Copyright, IPR and Consent
Digital media makes it very easy to copy video and audio clips and distribute them across the Internet. If you are going to do this you need to make sure you are not in breach of copyright, otherwise you could be breaking the law and liable to prosecution or a large bill for royalties
In general, unless a web site explicitly says that the content is copyright free, then you need to obtain permission before you download anything for reuse. However, if a clip is viewable from a web address (URL) without having to enter a username and password, then you can put links to it from your own material. What you cannot do is download, copy, edit or further redistribute it. There is a lot of software available that makes it possible to capture streamed media at high quality, however note that this is probably illegal.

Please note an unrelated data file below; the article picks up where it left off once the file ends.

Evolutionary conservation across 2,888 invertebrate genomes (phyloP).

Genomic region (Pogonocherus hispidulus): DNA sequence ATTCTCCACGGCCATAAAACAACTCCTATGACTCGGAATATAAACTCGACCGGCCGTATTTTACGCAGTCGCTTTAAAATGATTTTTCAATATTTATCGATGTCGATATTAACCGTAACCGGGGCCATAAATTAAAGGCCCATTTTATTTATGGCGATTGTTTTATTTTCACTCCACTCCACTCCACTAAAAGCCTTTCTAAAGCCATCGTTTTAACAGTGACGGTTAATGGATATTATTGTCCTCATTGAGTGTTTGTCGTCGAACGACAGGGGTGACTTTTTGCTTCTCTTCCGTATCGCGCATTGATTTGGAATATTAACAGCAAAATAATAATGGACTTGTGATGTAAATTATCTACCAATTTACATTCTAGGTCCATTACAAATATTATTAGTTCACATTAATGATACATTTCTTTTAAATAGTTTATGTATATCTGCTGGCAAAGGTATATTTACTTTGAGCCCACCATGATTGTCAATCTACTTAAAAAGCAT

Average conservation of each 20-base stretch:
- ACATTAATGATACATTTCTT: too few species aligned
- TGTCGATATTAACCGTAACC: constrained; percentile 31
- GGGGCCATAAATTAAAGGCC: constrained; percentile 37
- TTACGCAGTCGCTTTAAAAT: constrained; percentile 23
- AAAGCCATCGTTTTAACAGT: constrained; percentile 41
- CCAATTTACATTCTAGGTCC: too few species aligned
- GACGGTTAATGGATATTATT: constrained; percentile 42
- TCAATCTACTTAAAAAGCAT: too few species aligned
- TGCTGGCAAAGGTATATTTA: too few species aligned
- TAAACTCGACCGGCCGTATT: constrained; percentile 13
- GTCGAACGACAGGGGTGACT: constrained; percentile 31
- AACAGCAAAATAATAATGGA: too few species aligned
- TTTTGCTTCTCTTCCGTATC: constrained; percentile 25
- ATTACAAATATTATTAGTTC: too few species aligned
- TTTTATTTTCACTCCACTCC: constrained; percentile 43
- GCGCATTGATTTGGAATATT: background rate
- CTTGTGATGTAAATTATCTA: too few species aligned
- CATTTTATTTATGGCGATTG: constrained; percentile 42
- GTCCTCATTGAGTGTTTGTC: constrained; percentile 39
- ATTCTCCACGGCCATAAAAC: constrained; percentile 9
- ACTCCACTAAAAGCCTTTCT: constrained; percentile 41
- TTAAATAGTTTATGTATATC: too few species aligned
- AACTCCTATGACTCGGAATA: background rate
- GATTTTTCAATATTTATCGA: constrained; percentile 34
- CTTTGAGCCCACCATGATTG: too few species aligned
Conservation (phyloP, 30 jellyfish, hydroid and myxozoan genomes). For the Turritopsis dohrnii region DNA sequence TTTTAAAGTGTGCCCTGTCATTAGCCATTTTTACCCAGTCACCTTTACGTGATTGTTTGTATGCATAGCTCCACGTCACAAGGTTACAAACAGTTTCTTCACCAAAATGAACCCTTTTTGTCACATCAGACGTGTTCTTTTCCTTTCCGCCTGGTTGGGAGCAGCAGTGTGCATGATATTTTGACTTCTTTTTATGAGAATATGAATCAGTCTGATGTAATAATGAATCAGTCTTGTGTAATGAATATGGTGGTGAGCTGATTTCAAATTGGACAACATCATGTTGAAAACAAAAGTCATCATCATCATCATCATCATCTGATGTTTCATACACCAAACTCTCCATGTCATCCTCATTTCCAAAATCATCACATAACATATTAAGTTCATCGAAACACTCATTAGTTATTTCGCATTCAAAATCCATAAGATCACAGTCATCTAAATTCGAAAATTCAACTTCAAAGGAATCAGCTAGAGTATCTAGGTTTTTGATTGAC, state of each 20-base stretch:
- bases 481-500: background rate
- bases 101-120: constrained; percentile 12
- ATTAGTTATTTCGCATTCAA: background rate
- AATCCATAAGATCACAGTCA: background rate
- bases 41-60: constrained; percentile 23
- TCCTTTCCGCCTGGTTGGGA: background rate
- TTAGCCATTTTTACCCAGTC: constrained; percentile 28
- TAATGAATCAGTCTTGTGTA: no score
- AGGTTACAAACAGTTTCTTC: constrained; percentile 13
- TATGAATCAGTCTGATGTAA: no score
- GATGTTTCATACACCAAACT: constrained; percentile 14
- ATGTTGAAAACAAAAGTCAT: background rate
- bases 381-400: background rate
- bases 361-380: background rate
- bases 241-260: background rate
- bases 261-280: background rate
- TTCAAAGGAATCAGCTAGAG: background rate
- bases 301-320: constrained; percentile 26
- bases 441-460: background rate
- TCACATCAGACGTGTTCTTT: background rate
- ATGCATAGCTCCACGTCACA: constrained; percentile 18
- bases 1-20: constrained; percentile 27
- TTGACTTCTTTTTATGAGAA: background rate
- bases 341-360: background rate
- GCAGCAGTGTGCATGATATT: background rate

Another issue with certain video material is consent. If you are distributing video material of your research subjects, members of the public, medical or veterinary patients, do you have the specific consent of the subject or their owner for the material to be distributed in this way? Normally this consent should be given in writing, signed and dated.
The laws governing these issues will of course vary from country to country, so you will need to seek further advice if you want to use material you have captured from the Web, digitised from a VHS tape, or that contains footage of people who may not have given consent for their image to be used in this way.